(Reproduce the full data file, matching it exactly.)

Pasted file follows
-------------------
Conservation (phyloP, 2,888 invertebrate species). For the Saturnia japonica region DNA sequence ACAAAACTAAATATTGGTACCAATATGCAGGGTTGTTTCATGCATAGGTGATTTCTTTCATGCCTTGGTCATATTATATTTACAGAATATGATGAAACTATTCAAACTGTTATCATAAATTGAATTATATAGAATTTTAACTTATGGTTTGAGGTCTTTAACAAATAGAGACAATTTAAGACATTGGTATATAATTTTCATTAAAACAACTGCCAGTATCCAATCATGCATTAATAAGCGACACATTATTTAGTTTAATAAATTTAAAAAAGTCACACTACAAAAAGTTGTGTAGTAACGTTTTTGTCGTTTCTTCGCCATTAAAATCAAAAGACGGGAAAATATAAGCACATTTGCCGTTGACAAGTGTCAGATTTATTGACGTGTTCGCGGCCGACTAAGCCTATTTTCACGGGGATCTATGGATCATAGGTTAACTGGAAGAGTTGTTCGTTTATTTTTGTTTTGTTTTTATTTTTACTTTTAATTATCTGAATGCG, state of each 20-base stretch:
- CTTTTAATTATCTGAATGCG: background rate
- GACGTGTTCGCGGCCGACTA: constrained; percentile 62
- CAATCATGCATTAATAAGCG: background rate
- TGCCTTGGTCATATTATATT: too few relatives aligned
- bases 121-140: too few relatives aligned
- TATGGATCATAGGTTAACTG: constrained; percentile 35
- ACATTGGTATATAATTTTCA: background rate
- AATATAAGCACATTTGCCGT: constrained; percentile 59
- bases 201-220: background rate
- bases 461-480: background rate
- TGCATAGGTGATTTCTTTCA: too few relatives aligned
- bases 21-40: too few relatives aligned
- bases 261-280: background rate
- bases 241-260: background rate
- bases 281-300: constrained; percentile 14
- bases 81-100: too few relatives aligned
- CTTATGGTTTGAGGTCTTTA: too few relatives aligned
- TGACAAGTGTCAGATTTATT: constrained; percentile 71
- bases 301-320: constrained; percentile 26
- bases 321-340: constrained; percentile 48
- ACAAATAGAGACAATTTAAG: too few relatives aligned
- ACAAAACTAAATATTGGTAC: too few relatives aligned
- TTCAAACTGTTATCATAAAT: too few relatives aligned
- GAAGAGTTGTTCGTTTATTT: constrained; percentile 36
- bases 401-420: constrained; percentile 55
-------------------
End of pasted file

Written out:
Conservation (phyloP, 2,888 invertebrate species). For the Saturnia japonica region DNA sequence ACAAAACTAAATATTGGTACCAATATGCAGGGTTGTTTCATGCATAGGTGATTTCTTTCATGCCTTGGTCATATTATATTTACAGAATATGATGAAACTATTCAAACTGTTATCATAAATTGAATTATATAGAATTTTAACTTATGGTTTGAGGTCTTTAACAAATAGAGACAATTTAAGACATTGGTATATAATTTTCATTAAAACAACTGCCAGTATCCAATCATGCATTAATAAGCGACACATTATTTAGTTTAATAAATTTAAAAAAGTCACACTACAAAAAGTTGTGTAGTAACGTTTTTGTCGTTTCTTCGCCATTAAAATCAAAAGACGGGAAAATATAAGCACATTTGCCGTTGACAAGTGTCAGATTTATTGACGTGTTCGCGGCCGACTAAGCCTATTTTCACGGGGATCTATGGATCATAGGTTAACTGGAAGAGTTGTTCGTTTATTTTTGTTTTGTTTTTATTTTTACTTTTAATTATCTGAATGCG, state of each 20-base stretch:
- CTTTTAATTATCTGAATGCG: background rate
- GACGTGTTCGCGGCCGACTA: constrained; percentile 62
- CAATCATGCATTAATAAGCG: background rate
- TGCCTTGGTCATATTATATT: too few relatives aligned
- bases 121-140: too few relatives aligned
- TATGGATCATAGGTTAACTG: constrained; percentile 35
- ACATTGGTATATAATTTTCA: background rate
- AATATAAGCACATTTGCCGT: constrained; percentile 59
- bases 201-220: background rate
- bases 461-480: background rate
- TGCATAGGTGATTTCTTTCA: too few relatives aligned
- bases 21-40: too few relatives aligned
- bases 261-280: background rate
- bases 241-260: background rate
- bases 281-300: constrained; percentile 14
- bases 81-100: too few relatives aligned
- CTTATGGTTTGAGGTCTTTA: too few relatives aligned
- TGACAAGTGTCAGATTTATT: constrained; percentile 71
- bases 301-320: constrained; percentile 26
- bases 321-340: constrained; percentile 48
- ACAAATAGAGACAATTTAAG: too few relatives aligned
- ACAAAACTAAATATTGGTAC: too few relatives aligned
- TTCAAACTGTTATCATAAAT: too few relatives aligned
- GAAGAGTTGTTCGTTTATTT: constrained; percentile 36
- bases 401-420: constrained; percentile 55